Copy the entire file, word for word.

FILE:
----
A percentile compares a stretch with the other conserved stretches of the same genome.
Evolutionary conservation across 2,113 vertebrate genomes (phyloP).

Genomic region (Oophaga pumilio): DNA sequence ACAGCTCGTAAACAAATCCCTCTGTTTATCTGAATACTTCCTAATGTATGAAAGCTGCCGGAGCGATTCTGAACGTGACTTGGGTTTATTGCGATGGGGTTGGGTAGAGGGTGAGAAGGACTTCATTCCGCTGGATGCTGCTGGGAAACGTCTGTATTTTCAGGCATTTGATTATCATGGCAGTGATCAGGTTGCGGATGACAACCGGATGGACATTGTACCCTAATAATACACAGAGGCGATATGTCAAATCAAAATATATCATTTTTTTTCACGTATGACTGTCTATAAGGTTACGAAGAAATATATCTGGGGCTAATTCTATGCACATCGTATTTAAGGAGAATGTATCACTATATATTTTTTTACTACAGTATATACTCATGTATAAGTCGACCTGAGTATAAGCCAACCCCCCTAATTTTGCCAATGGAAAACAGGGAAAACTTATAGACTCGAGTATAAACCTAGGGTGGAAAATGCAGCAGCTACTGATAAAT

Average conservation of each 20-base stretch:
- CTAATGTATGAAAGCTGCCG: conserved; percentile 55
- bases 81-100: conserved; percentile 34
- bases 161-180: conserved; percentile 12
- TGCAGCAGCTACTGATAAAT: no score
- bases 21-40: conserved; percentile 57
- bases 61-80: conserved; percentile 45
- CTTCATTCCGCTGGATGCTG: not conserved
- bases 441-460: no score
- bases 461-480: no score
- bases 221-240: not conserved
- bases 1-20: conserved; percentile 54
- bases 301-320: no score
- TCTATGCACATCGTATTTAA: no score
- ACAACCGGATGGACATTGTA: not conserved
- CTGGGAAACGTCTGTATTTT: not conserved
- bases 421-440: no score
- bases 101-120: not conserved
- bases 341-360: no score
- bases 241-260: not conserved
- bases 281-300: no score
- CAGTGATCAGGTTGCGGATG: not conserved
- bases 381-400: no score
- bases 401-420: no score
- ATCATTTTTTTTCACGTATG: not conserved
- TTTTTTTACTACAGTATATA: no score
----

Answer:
A percentile compares a stretch with the other conserved stretches of the same genome.
Evolutionary conservation across 2,113 vertebrate genomes (phyloP).

Genomic region (Oophaga pumilio): DNA sequence ACAGCTCGTAAACAAATCCCTCTGTTTATCTGAATACTTCCTAATGTATGAAAGCTGCCGGAGCGATTCTGAACGTGACTTGGGTTTATTGCGATGGGGTTGGGTAGAGGGTGAGAAGGACTTCATTCCGCTGGATGCTGCTGGGAAACGTCTGTATTTTCAGGCATTTGATTATCATGGCAGTGATCAGGTTGCGGATGACAACCGGATGGACATTGTACCCTAATAATACACAGAGGCGATATGTCAAATCAAAATATATCATTTTTTTTCACGTATGACTGTCTATAAGGTTACGAAGAAATATATCTGGGGCTAATTCTATGCACATCGTATTTAAGGAGAATGTATCACTATATATTTTTTTACTACAGTATATACTCATGTATAAGTCGACCTGAGTATAAGCCAACCCCCCTAATTTTGCCAATGGAAAACAGGGAAAACTTATAGACTCGAGTATAAACCTAGGGTGGAAAATGCAGCAGCTACTGATAAAT

Average conservation of each 20-base stretch:
- CTAATGTATGAAAGCTGCCG: conserved; percentile 55
- bases 81-100: conserved; percentile 34
- bases 161-180: conserved; percentile 12
- TGCAGCAGCTACTGATAAAT: no score
- bases 21-40: conserved; percentile 57
- bases 61-80: conserved; percentile 45
- CTTCATTCCGCTGGATGCTG: not conserved
- bases 441-460: no score
- bases 461-480: no score
- bases 221-240: not conserved
- bases 1-20: conserved; percentile 54
- bases 301-320: no score
- TCTATGCACATCGTATTTAA: no score
- ACAACCGGATGGACATTGTA: not conserved
- CTGGGAAACGTCTGTATTTT: not conserved
- bases 421-440: no score
- bases 101-120: not conserved
- bases 341-360: no score
- bases 241-260: not conserved
- bases 281-300: no score
- CAGTGATCAGGTTGCGGATG: not conserved
- bases 381-400: no score
- bases 401-420: no score
- ATCATTTTTTTTCACGTATG: not conserved
- TTTTTTTACTACAGTATATA: no score